James WhitbournComposer James Whitbourn has provided this note on his choral work Annelies, which the NEC Concert Choir performs October 24 in the Boston premiere of its chamber version, under the direction of Erica Washburn.


Before the first complete performance of Annelies Anne Frank's cousin, Bernd Elias, who introduced the new work, said “if Anne could be with us tonight, I know she would shed tears of joy and pride, and she would be so happy—happy the way I remember when I saw her last.” Such is her place in the world today that it is easy to forget that Annelies (Anne’s full name) was a real person, with friends and family. She was a happy and energetic person, wanting to live life to the full.

To date I have never met anyone who, on hearing the name Anne Frank, has said “who?” If you stop to think what it takes to achieve this level of familiarity, it is extraordinary. But when you start to work with the text, it becomes clear why this book is known all around the globe. The writing is a brilliant fusion of the everyday musings of a young girl with the most penetrating observations of the human soul seen through apparently much older and wiser eyes.

The creation of the libretto of Annelies from the diary was the work of my collaborator Melanie Challenger, and it was she who came to me with the idea of a musical work. No-one had been permitted to use the diary in this way before, and permission was not granted lightly. It was a careful, thoughtful, and ultimately loving process that led to the agreement to make a new work of art from this extraordinary and personal diary text, and it felt right to name the piece by Anne’s full name, even though she is more commonly known by the shortened form.

The fact that the diary sits within an event of such horror as the Holocaust makes its brilliance painful. But at the time of writing her diary, Anne had not experienced the most brutal aspects of the Holocaust first hand, though she was much more aware of them than her companions-in-hiding realized. One of the helpers, Miep Gies, who kept the supply of food to the annex flowing, recalls that Anne (whom she adored) used always to follow her downstairs at the end of each day’s visit and ask many questions of what was really happening in the outside world. For example, she wanted to know what was happening to the Jews she saw rounded up and arrested on the streets below. “I told her the truth”, Miep said. Anne knew what was happening. But none of the housemates, not even her own parents, knew the depths of her understanding. The side of her character she called her “finer side” was hidden from sight, and reserved only for the pages of her diary. It is that side of her character which is reflected most strongly in Melanie Challenger’s libretto, although there are references in Movement 5 to her more playful side too.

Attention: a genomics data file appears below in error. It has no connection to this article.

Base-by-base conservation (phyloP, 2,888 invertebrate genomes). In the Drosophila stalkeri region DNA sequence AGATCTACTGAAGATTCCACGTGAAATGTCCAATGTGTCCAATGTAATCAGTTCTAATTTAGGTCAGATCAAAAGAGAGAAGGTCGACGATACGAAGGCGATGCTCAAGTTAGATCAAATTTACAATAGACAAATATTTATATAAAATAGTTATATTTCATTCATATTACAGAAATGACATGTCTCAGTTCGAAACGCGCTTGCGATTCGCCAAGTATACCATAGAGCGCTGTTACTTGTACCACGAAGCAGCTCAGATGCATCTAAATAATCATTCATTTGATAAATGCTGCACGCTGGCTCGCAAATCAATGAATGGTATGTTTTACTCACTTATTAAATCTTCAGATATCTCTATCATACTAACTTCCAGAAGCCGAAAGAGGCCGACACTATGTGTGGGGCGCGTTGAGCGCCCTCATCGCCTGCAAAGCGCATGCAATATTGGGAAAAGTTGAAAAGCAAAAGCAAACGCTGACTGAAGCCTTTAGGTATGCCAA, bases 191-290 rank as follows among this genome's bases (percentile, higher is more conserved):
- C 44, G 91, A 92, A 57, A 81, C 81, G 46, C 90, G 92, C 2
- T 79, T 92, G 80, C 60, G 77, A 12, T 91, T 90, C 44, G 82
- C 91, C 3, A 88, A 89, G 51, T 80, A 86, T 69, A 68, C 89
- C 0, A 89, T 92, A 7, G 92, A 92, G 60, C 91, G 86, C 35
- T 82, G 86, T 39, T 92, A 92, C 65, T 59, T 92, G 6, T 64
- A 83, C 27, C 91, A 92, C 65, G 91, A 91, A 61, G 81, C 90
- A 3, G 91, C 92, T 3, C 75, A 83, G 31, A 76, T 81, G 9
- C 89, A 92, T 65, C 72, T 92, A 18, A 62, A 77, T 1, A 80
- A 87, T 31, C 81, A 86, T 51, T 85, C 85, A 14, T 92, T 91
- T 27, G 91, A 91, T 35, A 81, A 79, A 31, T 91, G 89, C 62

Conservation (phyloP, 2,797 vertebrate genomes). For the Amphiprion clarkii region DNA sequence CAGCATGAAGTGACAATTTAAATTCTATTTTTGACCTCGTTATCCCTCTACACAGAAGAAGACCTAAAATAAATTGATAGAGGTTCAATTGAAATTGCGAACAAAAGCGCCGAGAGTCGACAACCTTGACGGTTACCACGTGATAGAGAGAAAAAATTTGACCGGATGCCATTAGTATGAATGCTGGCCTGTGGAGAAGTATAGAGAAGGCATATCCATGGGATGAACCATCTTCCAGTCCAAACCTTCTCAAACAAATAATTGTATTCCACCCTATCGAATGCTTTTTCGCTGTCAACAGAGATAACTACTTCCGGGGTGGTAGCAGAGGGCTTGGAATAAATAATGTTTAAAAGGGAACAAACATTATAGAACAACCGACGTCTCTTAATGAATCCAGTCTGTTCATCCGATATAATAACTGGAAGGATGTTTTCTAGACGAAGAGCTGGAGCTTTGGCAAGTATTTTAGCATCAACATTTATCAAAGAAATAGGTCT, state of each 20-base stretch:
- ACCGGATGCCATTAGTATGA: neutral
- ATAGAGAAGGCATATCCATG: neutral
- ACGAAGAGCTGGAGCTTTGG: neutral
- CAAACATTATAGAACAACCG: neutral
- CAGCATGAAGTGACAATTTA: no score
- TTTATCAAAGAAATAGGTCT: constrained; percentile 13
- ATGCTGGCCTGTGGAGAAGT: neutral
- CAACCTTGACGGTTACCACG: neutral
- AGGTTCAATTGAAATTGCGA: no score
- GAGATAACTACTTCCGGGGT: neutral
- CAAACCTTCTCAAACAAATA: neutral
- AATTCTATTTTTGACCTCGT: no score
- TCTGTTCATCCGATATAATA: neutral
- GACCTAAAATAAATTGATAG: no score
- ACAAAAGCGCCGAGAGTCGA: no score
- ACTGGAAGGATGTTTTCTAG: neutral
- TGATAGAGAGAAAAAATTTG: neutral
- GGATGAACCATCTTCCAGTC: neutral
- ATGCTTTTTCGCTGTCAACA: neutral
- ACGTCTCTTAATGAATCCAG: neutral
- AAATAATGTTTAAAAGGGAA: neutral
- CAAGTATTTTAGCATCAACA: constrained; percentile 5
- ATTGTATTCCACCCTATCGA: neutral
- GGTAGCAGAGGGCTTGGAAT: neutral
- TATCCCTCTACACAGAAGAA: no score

As my composition developed I became increasingly aware of Anne Frank as a contemporary person. Melanie and I were helped by a number of people, perhaps most crucially Bernd (Buddy) Elias, who brought discreet encouragement and affirmation. Through him, it became a much more personal piece to create than it might have been, almost as though I were writing for him and for his family and friends. This particular context affected the language of the music that started to come into my mind. Anne’s diary is absolutely direct and the music had to be too. In the early weeks, I wrestled with many ideas but always came back to a musical language that could be understood by many and which might reflect the life of a young girl. I was perhaps fortunate that the period of composition coincided with the time in my life when my own two daughters were similar in age to that of Anne Frank when she started her diary.

The score is permeated with sounds which reflect Anne’s wider life and acknowledge other parts of the diary not directly quoted. There are stylistic references (e.g. Movement 12) to the classical composers she listened to on the radio (she particularly mentions one Mozart concert) and of the war-time songs (Movement 5) she might have heard on the BBC, used to boost morale among the troops. There are the bells of the nearby church (Movement 5); there are childhood references, such as the little xylophone she was playing (Movements 1 and 9) when she first met her friend Hannah Goslar. And, although there are no specific quotations from Jewish melodies, their contours and cadences inform much of my writing and can be clearly heard.

Annelies Marie Frank died in Bergen-Belsen concentration camp, along with her sister Margot. By that stage, she knew her mother was dead, and she believed her father was dead too. In fact, he survived; and Anne's friend Hannah Goslar, the last person we know to have seen her alive, always wondered whether Anne would have found the strength to live if she had known her beloved father was not dead. The legacy of her death, though, has been remarkable.

Even before its première, parts of Annelies were heard in a most extraordinary setting. The piece came to the attention of the organisers of the U.K.’s National Holocaust Memorial Day 2005, the sixtieth anniversary of the liberation of Auschwitz (where Anne Frank was also kept captive). Three movements of the work were performed on that occasion, in the presence of Queen Elizabeth II whose face (then as Princess Elizabeth) Anne Frank had gazed at on the wall of her little attic room all those years ago, and of 500 survivors of the Holocaust and their families. The work was introduced by Anne’s school friend, Hannah - the girl who Anne had dreamed about (Movement 9) reaching out to her in desperation. As events unfolded, it was her friend who survived and Anne who died. This work is a musical commemoration of that young life.